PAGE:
How to Set Up a Game of Chess?
Trick question: What is the first move of every game of chess? Setting up the board (correctly), obviously! So, let’s dive right in and save you from the embarrassing mistake of misplacing your pieces before the game even starts 😉. The correct chess board setup is surprisingly simple once you get the hang of it.
For those of you that are in a hurry to jump into battle, here is the correct way to set up a chess board:
Chess Board Setup: This is the Correct Starting Position for a Chess Game
But don’t rush to setting up the pieces right away: the orientation of the board is important! Both players need a dark square in their lower left corner.
Chess Starting Position: A Step-by-Step Guide
From the perspective of the white player, the chess board setup is as follows:
- The Board: Both players need a dark square in their lower left corner.
- Notation: The a1-square is in the lower left corner of the white player.
- Queen: The white queen is placed on the white, middle square of the back row.
- King: The white king takes the position right next to the queen – the dark, middle square.
- Bishops: The two bishops get placed right next to the king and queen in the back row.
- Knights: The knights occupy the squares directly next to both bishops.
- Rooks: Both rooks complete the back row with their placement in the corners.
- Pawns: All eight pawns are now placed in the row above.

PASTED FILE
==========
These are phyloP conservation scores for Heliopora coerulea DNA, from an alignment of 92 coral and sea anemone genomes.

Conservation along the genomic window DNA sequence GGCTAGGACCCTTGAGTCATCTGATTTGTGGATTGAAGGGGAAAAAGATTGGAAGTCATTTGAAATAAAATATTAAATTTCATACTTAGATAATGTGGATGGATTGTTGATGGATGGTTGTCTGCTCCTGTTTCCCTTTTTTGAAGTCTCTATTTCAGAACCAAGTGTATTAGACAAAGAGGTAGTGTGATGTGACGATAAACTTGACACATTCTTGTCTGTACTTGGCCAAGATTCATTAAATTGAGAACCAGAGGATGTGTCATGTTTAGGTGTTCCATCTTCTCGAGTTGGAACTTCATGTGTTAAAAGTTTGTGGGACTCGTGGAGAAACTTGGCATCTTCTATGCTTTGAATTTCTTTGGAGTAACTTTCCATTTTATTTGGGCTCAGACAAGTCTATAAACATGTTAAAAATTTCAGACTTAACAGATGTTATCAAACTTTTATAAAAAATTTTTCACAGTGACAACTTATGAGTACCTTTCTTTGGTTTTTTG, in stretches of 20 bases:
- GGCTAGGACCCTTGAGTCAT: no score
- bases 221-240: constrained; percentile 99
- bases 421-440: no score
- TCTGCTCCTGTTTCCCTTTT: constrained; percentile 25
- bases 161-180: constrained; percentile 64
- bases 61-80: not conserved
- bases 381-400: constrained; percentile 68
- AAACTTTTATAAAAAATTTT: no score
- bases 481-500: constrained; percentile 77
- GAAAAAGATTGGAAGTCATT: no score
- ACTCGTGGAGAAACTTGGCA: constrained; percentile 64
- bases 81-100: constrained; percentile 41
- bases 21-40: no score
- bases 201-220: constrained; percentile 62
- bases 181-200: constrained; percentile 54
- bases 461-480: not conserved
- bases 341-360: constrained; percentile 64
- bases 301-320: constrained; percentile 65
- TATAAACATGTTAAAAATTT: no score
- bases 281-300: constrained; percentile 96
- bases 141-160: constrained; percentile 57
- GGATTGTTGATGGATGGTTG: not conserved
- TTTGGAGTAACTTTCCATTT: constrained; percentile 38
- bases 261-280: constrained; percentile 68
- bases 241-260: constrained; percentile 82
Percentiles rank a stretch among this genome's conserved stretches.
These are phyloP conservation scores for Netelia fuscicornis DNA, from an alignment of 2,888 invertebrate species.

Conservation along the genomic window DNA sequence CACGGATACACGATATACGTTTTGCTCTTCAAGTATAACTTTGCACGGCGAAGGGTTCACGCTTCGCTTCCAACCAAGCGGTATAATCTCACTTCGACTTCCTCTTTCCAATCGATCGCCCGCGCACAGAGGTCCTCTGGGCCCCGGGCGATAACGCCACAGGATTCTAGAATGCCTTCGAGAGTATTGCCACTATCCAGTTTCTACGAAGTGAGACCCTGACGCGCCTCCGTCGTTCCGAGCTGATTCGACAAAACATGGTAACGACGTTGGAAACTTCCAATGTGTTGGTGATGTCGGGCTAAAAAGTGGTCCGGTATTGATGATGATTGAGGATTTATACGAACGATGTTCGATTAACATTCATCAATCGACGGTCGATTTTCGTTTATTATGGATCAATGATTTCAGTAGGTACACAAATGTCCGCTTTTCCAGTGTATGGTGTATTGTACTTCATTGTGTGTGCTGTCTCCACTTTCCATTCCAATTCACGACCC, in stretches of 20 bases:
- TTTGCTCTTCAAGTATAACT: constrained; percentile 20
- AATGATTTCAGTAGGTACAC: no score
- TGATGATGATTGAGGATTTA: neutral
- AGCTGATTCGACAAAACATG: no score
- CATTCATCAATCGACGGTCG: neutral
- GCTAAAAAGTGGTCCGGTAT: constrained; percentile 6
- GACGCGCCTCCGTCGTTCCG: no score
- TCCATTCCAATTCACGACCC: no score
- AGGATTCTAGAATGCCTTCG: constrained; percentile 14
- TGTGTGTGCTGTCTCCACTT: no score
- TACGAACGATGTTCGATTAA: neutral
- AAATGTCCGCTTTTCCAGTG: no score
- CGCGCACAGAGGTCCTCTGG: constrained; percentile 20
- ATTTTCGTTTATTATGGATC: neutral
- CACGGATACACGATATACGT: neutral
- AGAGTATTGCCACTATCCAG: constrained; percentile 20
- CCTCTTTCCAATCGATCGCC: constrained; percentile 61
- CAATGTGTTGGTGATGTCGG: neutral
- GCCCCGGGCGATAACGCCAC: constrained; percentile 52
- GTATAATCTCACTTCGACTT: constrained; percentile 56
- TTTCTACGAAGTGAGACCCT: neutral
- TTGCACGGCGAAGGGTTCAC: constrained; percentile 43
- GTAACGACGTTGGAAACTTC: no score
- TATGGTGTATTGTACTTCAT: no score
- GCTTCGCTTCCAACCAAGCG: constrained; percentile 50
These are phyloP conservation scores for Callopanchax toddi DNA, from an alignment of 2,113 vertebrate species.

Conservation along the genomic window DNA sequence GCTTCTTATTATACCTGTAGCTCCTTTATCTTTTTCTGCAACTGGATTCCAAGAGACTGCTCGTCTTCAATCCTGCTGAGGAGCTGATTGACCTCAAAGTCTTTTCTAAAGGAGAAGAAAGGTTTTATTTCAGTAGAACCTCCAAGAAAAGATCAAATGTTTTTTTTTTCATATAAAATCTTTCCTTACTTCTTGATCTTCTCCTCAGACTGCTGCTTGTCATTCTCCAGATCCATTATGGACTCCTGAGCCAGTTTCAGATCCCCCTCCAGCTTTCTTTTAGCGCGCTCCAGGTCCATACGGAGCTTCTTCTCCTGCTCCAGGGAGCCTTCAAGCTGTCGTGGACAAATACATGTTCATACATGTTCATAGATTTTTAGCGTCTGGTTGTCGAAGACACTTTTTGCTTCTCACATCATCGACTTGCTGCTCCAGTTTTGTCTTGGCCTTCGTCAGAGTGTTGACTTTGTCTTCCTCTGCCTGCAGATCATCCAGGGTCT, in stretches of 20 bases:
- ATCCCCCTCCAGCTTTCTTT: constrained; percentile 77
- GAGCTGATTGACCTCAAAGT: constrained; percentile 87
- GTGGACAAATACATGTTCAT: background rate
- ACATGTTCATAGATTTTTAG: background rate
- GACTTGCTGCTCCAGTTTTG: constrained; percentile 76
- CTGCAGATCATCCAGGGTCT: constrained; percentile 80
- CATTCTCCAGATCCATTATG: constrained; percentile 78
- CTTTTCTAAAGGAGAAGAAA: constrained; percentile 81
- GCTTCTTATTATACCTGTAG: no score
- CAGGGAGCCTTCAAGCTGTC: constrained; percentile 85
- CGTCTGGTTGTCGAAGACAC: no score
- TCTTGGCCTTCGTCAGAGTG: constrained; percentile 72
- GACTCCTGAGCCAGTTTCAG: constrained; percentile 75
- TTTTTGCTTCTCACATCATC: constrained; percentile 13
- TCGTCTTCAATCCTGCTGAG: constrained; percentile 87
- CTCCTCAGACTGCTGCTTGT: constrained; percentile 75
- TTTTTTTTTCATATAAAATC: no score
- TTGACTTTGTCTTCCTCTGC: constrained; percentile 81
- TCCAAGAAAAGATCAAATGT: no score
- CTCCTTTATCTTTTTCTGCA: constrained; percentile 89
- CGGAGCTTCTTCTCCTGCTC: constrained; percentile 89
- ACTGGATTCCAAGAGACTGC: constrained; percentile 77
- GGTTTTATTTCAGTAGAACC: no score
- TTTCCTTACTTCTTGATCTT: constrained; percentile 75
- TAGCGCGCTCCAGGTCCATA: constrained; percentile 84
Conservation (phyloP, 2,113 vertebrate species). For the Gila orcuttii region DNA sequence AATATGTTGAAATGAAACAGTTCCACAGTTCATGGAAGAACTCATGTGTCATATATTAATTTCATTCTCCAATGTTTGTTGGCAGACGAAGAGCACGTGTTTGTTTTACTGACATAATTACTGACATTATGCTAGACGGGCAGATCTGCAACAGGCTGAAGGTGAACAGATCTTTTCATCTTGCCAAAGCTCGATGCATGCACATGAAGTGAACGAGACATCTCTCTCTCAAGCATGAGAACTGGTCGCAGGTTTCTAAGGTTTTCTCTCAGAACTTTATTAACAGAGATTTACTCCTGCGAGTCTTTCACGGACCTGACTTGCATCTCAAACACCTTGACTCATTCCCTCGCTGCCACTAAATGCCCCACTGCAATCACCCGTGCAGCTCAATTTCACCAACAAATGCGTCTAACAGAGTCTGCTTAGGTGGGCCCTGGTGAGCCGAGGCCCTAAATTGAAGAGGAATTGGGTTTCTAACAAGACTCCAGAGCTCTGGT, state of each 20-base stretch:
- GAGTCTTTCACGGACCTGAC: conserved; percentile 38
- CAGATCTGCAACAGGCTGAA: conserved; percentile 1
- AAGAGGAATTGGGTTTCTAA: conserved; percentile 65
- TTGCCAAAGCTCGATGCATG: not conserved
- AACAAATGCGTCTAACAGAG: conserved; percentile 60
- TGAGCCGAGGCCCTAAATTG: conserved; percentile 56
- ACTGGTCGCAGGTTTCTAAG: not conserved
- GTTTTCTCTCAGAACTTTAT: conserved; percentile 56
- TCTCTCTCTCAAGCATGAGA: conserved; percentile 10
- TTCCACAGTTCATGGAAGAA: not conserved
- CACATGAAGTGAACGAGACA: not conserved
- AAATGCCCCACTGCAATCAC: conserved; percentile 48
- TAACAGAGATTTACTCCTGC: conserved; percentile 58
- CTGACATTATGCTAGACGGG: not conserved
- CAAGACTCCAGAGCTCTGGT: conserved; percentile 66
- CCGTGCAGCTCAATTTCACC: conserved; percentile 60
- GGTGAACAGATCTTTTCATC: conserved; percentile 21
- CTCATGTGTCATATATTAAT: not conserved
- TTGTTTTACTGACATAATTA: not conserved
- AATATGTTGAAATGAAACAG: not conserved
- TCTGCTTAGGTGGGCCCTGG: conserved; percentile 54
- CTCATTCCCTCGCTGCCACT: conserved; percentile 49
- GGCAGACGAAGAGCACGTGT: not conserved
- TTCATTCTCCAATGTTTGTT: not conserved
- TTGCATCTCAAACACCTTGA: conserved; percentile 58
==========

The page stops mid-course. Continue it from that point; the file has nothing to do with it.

The black pieces are mirrored perfectly, so that each black piece has a counterpart on the other side. That is called a vis-à-vis (face-to-face 👀) position, in case your French is rusty.
Video Explanation: Correct Chess Board Setup
Sometimes, a picture and some texts just aren’t enough to fully grasp a concept (we totally get it!). That’s why we’ve told Linus too also produce a short video explaining the chess starting position for you in under a minute (okay, maybe his intro was a bit too long):
Chess Board Setup: Animated Diagram
We also have a helpful animation for you, in case you’re on our way and want to save on precious mobile data:
This Animated Diagram Shows the Proper Setup of the Chess Board
Indentifying the Chess Pieces
If you’re having trouble identifying which piece is which, the following diagram should help you:
Proper Chess Board Setup – Identifying the Chess Pieces
- The king is the tallest piece in chess.
- The queen is easily identifiable by the crown she is wearing.